The U.N. has been hosting in Geneva ceasefire talks between officers from the Tripoli government and the eastern-based Libya National Army (LNA), led by commander Khalifa Haftar. The two factions have been trying to take the capital in a near year-long campaign, displacing at least 150,000 people.
The talks had been agreed by foreign powers backing rival parties at a summit in Germany a month ago, an event that has not halted a war cutting oil exports by 1 million barrels a day, a Reuters report said.
Western countries have largely watched passively as Libya fell apart since helping remove Muammar Gaddafi in 2011, opening the door for regional powers such as the United Arab Emirates, Egypt and Turkey to back rival camps fighting for control.
The LNA on Tuesday shelled Tripoli port, saying first it had attacked a Turkish vessel bringing weapons but saying later it had hit an arms depot. Three civilians were killed and five wounded, the Tripoli forces said.
The attack came just as the U.S. ambassador Richard Norland was visiting Haftar in the first trip of a U.S. envoy to eastern Libya since the killing of the U.S. ambassador in a raid blamed on an Islamist militia in 2012.
In response to the LNA attack, the Tripoli-based Government of National Accord said in a statement it suspended its participation in ceasefire talks “until firm responses are taken against the attacker, and we will respond firmly to the attack in appropriate timing.”
“Negotiations don’t mean anything without permanent ceasefire guarantees returning the displaced people and the security of the capital and the other cities,” it added.
Tripoli port is a major gateway for food, fuel, wheat and other imports for the capital, which is home to the internationally recognized government. Heavy artillery fire could be heard at night.
State oil firm NOC said it had urgently evacuated all fuel tankers from the port after a missile struck meters away “from a highly explosive liquefied petroleum gas (LPG) tanker discharging in the port”.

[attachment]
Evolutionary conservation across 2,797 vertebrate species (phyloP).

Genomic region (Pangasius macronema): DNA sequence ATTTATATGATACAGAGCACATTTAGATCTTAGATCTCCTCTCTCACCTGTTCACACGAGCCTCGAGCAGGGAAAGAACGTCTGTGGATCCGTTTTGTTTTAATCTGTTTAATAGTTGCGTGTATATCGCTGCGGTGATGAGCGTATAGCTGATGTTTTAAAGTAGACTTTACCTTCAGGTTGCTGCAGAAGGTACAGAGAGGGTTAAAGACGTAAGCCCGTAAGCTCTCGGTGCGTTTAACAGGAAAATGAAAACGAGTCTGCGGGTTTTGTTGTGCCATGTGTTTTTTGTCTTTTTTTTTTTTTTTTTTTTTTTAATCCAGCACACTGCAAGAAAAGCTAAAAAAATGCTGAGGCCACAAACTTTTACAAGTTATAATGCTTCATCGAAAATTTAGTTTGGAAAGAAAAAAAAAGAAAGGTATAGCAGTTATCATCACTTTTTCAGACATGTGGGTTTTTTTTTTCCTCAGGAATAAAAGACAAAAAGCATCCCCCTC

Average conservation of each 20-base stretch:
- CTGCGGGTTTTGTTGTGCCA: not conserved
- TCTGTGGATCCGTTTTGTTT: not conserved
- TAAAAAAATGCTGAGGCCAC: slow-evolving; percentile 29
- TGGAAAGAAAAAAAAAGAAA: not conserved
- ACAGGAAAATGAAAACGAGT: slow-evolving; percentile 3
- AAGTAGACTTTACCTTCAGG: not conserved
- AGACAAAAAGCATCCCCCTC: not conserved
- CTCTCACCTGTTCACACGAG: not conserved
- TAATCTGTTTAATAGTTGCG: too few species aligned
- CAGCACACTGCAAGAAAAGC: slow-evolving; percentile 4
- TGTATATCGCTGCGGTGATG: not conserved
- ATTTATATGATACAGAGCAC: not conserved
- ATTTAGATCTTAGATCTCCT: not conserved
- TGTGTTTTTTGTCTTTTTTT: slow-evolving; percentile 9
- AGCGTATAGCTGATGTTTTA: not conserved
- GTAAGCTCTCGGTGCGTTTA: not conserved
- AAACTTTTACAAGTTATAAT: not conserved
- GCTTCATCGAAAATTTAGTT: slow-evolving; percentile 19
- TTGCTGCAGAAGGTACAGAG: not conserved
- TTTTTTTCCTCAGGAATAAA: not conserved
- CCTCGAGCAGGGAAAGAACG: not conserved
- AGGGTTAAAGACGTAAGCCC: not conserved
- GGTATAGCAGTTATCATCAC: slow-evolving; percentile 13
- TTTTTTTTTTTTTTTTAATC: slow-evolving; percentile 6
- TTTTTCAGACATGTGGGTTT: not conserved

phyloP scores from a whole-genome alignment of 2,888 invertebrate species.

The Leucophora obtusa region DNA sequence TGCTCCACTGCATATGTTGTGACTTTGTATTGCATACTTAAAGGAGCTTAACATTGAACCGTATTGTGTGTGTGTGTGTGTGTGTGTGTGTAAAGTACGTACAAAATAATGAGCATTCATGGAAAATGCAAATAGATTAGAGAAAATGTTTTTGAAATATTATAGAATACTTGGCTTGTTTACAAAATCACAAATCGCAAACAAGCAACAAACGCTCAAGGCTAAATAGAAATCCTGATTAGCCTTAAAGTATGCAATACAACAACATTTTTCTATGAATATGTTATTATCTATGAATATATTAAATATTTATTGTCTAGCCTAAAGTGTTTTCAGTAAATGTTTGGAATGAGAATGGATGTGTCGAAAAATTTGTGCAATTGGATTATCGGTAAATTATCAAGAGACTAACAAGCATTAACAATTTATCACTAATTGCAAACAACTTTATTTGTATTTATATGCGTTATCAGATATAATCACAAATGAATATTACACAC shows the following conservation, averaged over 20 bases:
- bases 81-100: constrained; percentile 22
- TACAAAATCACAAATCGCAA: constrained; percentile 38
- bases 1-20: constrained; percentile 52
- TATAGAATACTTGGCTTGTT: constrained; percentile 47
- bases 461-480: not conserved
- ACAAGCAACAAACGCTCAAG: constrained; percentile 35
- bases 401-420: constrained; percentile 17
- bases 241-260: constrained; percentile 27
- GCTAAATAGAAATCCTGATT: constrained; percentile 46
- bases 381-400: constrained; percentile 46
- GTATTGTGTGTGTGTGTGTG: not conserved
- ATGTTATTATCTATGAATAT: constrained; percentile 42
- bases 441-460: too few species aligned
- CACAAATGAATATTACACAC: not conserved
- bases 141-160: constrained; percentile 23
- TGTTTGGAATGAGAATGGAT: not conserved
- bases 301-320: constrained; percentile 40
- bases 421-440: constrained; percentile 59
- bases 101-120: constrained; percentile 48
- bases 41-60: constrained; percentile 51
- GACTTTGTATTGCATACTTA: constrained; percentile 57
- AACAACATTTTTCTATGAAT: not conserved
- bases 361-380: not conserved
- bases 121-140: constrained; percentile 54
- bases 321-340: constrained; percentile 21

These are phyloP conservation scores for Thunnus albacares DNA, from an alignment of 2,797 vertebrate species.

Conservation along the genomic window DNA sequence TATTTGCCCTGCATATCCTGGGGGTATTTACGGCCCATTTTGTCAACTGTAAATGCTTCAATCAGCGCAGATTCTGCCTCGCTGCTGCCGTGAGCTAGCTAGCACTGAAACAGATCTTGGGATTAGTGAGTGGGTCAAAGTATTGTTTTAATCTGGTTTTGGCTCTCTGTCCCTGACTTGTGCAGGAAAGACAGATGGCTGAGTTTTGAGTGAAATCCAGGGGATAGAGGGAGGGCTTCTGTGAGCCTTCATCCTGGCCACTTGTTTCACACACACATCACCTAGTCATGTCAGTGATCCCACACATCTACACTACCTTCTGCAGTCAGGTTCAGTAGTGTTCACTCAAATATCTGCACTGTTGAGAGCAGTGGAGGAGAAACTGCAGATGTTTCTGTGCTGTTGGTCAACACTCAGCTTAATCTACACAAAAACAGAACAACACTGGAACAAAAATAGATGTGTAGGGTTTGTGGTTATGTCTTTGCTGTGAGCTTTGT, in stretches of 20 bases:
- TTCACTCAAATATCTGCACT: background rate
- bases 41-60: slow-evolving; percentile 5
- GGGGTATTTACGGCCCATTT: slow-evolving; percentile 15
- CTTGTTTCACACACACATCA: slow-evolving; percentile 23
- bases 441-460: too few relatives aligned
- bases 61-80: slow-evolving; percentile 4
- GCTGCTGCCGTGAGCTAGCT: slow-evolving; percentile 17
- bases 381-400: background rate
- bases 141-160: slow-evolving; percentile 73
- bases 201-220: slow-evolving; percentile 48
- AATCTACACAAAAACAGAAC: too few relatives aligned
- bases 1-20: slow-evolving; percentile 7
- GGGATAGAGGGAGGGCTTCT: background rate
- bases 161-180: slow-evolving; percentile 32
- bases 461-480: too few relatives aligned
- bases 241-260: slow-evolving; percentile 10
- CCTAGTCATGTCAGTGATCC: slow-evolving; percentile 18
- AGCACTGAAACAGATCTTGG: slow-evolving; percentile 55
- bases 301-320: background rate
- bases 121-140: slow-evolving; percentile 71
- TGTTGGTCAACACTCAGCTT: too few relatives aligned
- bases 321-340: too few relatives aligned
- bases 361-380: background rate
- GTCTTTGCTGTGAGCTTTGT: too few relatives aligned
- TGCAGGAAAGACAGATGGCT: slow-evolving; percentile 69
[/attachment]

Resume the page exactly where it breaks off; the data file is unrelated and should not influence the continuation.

“The city does not have operational fuel storage facilities … the consequences will be immediate; hospitals, schools, power stations and other vital services will be disrupted,” NOC Chairman Mustafa Sanalla said in a statement.
Since January, Turkey has sent several ships carrying arms and heavy trucks to Tripoli and Misrata, another western port allied to the Tripoli government, diplomats say. It has also sent fighters from Syria’s civil war to defend Tripoli.
The LNA is allied to a parallel government in eastern Libya supported by the UAE, Egypt, Jordan and Russian mercenaries. France has also given some support.
Eastern ports and airports are out of range of the Tripoli forces and its Turkish drones.
Tuesday’s attack on the port unfolded as officers from the Tripoli forces and the LNA held a second round of indirect talks in Geneva to establish a permanent ceasefire. Both sides refused again to sit in the same room, U.N. Libya envoy Ghassan Salame said.
Salame added that he had received conditions from tribesmen allied to eastern forces to lift a blockade of eastern oil export ports, but said these were quite general and would have to be fleshed out in more U.N.-led talks in Geneva next week.
Maroc Telecom reports $620 million profit
Maroc Telecom, Morocco’s largest telecoms operator, has reported an adjusted profit of $620 million in 2019.